Deliver for Your Drivers
Shortage Getting Shorter
As we’ve seen, overall trucking volumes are continuing to exponentially recover from 2020 making 2021 growth numbers absolutely staggering. While many fleets had to let drivers go at the beginning of the COVID-19 pandemic, those same fleets now find themselves needing to bring those folks back as demand continues to regrow. However, as many drivers moved on to different industries during the downturn, now there is an even smaller pool of drivers to pull from.
This added to the on-going problems within trucking to address an ever-increasing driver shortage, as well as the challenges of attracting and retaining new and younger people to a profession they may not have considered. As a result, the way carriers engage and incentivize the workforce has been forced to evolve and many companies have embraced the situation as the opportunity it is.
Cash is Still King, but…
The simplest solution to attract more drivers is to offer better pay, and many companies have done just that. But, also, some employers have moved to hourly or guaranteed pay for their road-going teams, upending the traditional per-mile wage standard and moving to a time-based system of compensation. Some are even offering hefty sign-on bonuses for new drivers.
While pay and benefits still rule the roost as far as what motivates people to work for any given company, it’s not always just about the Benjamins—nearly three-quarters of truckers who participated in this survey were happy with the company they drove for. So, money alone isn’t going to attract most experienced truckers when they are good where they are.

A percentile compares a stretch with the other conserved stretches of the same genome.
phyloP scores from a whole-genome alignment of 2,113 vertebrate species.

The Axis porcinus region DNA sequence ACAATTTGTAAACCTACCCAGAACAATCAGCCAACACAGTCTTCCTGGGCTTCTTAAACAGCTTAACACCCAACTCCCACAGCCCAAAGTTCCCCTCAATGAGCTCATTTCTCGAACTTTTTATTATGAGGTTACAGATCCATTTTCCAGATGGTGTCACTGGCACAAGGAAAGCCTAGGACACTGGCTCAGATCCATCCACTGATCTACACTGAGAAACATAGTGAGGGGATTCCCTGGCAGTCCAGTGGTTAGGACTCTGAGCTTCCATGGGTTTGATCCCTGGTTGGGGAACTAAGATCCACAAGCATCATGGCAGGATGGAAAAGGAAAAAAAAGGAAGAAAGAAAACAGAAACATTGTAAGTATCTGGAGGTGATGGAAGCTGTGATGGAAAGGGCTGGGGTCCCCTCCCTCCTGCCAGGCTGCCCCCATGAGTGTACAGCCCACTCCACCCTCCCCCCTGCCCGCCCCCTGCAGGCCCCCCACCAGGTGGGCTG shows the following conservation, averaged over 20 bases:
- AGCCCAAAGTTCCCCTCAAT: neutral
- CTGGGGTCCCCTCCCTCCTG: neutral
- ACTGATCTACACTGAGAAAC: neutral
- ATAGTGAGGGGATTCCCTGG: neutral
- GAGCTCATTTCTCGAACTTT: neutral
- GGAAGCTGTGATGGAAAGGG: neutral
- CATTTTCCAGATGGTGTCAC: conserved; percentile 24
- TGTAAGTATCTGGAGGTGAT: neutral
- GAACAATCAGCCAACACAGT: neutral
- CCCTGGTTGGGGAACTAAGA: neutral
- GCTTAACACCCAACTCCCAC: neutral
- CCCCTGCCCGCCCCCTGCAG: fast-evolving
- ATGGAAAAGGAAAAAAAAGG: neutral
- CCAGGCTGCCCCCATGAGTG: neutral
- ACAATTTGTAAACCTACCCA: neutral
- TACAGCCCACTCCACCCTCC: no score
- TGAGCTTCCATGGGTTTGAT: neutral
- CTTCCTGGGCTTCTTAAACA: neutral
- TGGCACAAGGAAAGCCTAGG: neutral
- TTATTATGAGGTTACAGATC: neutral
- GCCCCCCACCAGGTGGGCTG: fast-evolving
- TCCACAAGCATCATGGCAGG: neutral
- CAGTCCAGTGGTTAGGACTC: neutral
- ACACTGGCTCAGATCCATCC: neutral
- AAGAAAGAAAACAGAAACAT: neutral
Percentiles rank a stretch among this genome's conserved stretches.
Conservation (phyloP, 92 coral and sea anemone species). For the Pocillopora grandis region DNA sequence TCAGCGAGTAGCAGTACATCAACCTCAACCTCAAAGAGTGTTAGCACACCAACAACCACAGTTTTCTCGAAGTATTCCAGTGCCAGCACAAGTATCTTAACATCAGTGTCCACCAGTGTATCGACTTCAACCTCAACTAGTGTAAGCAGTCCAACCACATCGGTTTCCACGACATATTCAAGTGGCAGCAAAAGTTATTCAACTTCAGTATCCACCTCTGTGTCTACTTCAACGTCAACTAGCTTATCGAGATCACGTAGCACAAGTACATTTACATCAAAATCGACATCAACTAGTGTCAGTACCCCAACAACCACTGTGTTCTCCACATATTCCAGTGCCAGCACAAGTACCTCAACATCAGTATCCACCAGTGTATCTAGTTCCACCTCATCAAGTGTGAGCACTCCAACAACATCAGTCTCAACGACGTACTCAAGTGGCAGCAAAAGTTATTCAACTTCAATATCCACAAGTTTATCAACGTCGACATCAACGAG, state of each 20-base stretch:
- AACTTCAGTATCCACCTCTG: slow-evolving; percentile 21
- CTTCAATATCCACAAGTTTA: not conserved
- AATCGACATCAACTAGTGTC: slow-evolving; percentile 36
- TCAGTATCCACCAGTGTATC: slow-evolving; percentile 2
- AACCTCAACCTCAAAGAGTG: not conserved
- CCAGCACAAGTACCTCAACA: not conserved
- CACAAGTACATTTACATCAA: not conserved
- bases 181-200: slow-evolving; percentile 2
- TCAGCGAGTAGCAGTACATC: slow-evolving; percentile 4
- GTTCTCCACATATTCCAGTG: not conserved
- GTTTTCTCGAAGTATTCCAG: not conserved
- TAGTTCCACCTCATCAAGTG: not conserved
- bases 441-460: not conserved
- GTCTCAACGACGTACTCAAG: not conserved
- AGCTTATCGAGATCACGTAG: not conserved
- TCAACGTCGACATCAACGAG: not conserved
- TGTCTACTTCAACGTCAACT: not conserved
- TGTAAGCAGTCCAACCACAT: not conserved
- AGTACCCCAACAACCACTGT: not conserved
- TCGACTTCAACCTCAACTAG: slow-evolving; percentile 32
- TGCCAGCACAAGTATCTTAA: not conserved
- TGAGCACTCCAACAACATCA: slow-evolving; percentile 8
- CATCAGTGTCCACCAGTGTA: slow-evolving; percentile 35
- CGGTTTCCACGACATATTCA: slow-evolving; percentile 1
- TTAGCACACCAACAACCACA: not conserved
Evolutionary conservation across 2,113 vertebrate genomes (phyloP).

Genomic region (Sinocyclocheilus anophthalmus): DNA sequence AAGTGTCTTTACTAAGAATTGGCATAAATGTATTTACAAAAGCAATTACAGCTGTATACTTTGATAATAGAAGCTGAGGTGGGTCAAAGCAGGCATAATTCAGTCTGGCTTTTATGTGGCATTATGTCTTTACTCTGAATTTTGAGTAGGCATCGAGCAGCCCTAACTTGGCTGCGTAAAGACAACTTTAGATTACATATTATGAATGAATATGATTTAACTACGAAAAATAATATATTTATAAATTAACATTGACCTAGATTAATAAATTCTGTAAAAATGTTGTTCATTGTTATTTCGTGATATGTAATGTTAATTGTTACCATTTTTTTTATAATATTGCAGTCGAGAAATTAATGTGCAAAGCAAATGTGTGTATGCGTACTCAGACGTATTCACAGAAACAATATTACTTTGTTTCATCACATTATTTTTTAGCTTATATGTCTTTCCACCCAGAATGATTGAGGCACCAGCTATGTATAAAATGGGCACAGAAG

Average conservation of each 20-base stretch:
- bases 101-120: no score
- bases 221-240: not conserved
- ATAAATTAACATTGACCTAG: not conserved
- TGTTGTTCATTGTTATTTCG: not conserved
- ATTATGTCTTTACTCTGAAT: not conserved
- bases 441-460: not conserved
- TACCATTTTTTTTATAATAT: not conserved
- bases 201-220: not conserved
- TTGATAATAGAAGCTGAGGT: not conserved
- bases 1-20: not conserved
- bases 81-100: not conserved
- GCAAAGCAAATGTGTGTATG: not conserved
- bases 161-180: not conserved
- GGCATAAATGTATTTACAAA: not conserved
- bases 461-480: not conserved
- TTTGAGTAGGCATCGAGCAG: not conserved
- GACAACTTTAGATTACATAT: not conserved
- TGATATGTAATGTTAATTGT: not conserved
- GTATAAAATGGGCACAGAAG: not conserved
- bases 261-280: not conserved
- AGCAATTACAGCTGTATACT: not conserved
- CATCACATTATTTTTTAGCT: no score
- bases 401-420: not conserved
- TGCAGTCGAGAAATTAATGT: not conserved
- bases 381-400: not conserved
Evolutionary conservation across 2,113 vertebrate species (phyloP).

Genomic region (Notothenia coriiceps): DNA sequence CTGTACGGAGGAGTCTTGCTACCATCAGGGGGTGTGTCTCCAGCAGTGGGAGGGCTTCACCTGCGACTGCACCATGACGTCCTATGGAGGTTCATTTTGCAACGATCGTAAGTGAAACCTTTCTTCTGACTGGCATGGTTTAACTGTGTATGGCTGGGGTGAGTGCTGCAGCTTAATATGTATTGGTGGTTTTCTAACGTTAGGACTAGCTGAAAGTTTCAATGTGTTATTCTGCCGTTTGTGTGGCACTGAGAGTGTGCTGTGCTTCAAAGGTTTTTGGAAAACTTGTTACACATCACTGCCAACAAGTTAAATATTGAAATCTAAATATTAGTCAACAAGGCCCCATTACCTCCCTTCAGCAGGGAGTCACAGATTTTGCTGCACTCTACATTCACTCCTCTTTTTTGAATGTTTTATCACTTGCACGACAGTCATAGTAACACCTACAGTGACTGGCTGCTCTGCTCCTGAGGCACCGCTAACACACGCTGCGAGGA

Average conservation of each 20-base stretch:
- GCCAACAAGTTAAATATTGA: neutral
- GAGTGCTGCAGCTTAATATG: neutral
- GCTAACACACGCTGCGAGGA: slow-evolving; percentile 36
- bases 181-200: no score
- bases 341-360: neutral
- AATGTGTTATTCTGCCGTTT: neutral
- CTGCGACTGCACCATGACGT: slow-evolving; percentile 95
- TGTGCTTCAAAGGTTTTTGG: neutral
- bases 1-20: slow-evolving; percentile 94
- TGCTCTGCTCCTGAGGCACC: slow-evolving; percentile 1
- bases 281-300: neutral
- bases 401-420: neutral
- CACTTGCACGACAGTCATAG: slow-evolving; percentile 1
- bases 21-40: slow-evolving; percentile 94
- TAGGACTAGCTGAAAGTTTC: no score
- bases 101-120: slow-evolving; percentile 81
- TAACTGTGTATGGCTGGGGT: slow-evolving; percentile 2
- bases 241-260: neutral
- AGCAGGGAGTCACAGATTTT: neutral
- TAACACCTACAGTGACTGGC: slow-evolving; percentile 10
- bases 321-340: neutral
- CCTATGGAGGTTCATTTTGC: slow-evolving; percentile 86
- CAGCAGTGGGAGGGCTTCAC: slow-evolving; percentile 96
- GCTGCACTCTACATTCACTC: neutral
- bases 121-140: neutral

Other factors such as workplace culture and a well defined career path are increasingly important; especially among Millennials (this goes for young techs, too). Companies that are taking these other facets of employment seriously are beginning to see benefits where it counts most—retention. Emphasizing progressive engagement strategies such as a true open door policy and giving your drivers a voice when it comes to improving their work experience, can go a long way to building loyalty and emotional investment.
As retention is so critical to addressing important vacancies, we’ve already written a section on that topic in our Safety Bulletin that outlines the needs and wants of a new workforce, as well as meaningful strategies to address them. Reducing job churn and increasing retention rates will go a long way toward helping the industry meet vacant job needs due to not only the existing shortage, but also the upcoming wave of retirements of truck driving Boomers.
No Quick Fixes
The shortage was a problem well before the pandemic, but COVID certainly made things worse. Training schools and DMV sites reduced class sizes or shut down altogether, and nearly three-quarters of fleets put the brakes on their own programs. Overall, the driver pipeline has slimmed by 30%-40% since March of 2020.
Turning those numbers around will take some time, but the demand for freight remains extremely high and is expected to continue through the remainder of this year. To begin addressing the immediate need for more drivers, recruitment and retention policies are going to require some creativity, investment, and a truly holistic approach that prioritizes driver engagement as much as competitive pay.